Gymnast Bianca Zoonekynd grew up in her mother’s gym in Port Elizabeth. She is now preparing — under the tutelage of her mother, Mandy Zoonekynd — to represent South Africa at The World Games in Poland.
Bianca Zoonekynd started doing flick flacks when she was three. Now 25, she is looking forward to representing her country as South Africa’s top female gymnastics tumbling athlete. “I spent most of my time upside down,” Zoonekynd says about her childhood.
She is hard at work practising her tumbling, double mini trampoline and trampoline routines and hopes to take part in The World Games 2017, to be held in Poland on 20-30 July this year. The national gymnastics team that will attend this international event has not been announced yet.
“I currently hold the record for the most difficult routines,” says Zoonekynd. “I like to push myself in this discipline and I hope to break my own record this year.” She brought home a bronze medal in February after winning third place for tumbling at the World Cup gymnastics in Baku, Azerbaijan.
“I only missed second by 0.1 point. I know I can do better routines and didn’t do my most difficult ones today, but I did finish two good clean routines,” she told the South African Sports Confederation and Olympic Committee (Sascoc) at the time.
Watch Bianca Zoonekynd in a competition:
She bagged two gold medals in women’s open tumbling and double mini trampoline at the Coimbra Cup in July last year in Portugal. Then, in September, she was named African Champion in the women’s open double mini tumbling and was placed in trampoline at the 13th African Gymnastics Championships held in Walvis Bay in Namibia.
Zoonekynd finished third in the ladies tumbling finals at the 2011 Trampoline Gymnastics World Cup in September 2011 in Salzgitter, Germany.
In the South African Games, she is the Olympic development trampoline champion. Zoonekynd is also the World Games development double mini champion in the country and the South African Double Mini and Tumbling Champion.
She is also the South African Tumbling and Trampoline Athletes representative.
Brand South Africa journalist Melissa Javan spoke to Bianca Zoonekynd.
Melissa Javan: Tell me about your family and their involvement in gymnastics.
Bianca Zoonekynd: My mother, Mandy Zoonekynd, was an elite artistic gymnast and Eastern Cape springboard diver. She started coaching at Penny Anderson’s club when she was young. My mom was then asked to open a club at one of the local schools in Port Elizabeth and from there it grew.
My two brothers and I grew up in the gym — all three of us started with artistic gymnastics. My mom then decided to move on to coaching tumbling and trampoline, in which all of us excelled. My oldest brother, Damon Budler (34), was an Eastern Cape champion. Lee Budler (32) and I competed internationally from the age of 10.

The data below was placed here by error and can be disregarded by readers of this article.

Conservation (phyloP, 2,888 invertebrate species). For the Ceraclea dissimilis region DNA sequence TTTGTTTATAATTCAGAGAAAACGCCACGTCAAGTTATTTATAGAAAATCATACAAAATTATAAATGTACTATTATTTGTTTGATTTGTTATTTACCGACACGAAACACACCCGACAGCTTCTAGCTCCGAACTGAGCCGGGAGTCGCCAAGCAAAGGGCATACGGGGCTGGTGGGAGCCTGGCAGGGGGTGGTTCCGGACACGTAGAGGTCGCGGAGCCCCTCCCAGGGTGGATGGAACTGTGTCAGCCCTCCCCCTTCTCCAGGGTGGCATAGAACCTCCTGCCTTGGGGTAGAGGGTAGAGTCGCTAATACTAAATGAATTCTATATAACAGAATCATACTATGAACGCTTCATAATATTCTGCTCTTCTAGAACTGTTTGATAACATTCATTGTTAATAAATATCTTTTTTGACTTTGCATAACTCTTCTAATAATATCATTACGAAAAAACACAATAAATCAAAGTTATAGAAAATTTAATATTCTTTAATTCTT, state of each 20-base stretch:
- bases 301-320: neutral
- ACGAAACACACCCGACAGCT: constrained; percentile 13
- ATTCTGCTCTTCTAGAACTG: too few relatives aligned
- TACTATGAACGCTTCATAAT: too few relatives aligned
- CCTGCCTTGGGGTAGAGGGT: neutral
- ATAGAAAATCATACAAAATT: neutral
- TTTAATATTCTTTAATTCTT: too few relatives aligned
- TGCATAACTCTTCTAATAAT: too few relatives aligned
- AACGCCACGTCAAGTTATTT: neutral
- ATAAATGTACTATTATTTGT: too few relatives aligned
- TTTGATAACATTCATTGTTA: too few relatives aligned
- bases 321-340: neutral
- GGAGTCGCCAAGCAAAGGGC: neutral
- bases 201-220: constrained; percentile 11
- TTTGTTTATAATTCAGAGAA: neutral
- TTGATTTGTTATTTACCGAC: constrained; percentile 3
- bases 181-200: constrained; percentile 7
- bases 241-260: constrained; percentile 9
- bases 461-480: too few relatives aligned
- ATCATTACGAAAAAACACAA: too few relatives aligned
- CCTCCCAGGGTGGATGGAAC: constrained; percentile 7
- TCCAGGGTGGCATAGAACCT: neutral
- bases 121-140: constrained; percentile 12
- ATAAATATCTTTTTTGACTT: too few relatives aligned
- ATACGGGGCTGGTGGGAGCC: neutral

MJ: How many hours a day do you practise?
BZ: Three hours a day.
MJ: When did you starting doing flips in the air, and how long did it take you to learn tumbling gymnastics?
BZ: I was doing flick flacks at the age of three; I spent most of my time upside down.
MJ: How did you feel when you finally could do that on your own?
BZ: It feels pretty cool being able to do things most people can’t.
MJ: Tell us about the training you give at your mother’s gym, your community work.
BZ: I have a group of about 10 kids whom I coach in tumbling, double mini trampoline and trampoline. My mom sponsors community gymnasts within our classes at the club.
MJ: How many hours a week do you coach?
BZ: My class comes in twice a week for an hour and a half. I am unable to do more classes at the moment because of my training schedule.
MJ: What have you learned while training others?
BZ: All children are different and require individual attention. They have also taught me to have lots of patience.
MJ: How do you train yourself mentally, especially ahead of a tournament?
BZ: I do a lot of visualisation — seeing myself do my routines and then going through them over and over again. In this sport you never know what can happen, no matter how many times you have done it mentally and physically.
MJ: You have said that gymnastics is about repetition and it can get quite boring. How do you stay motivated?
BZ: It’s difficult to keep motivated, especially when I have to do the same thing over and over again. It’s about the reward at the end — when you get to stand on the competition floor with the best in the world representing my country.
Also, being a role model to the children I coach and (who) train with me are a motivation for me.
MJ: Your worst injury was a broken hand, which you got while playing around on an exercise ball. When was that?
BZ: We were practising for our end of year display in December 2015 and I was playing on the ball doing back somersaults off the ball.
It was an easy thing to do as I played with it often, and for some reason I didn’t get the pop off the ball and rolled off and landed on my hand. Obviously, everyone laughed at me. I then got shouted at for messing around and told I must back into my place for the display.
MJ: How did that affect your gymnastics?
BZ: Luckily it was the end of the year and I was able to take some time off. When we got back to training it wasn’t really a problem because I don’t really use my hands and could work around it.
When Zoonekynd is not in the gym, she works as a bar tender on some weekends. Her other love is being a horse riding instructor.
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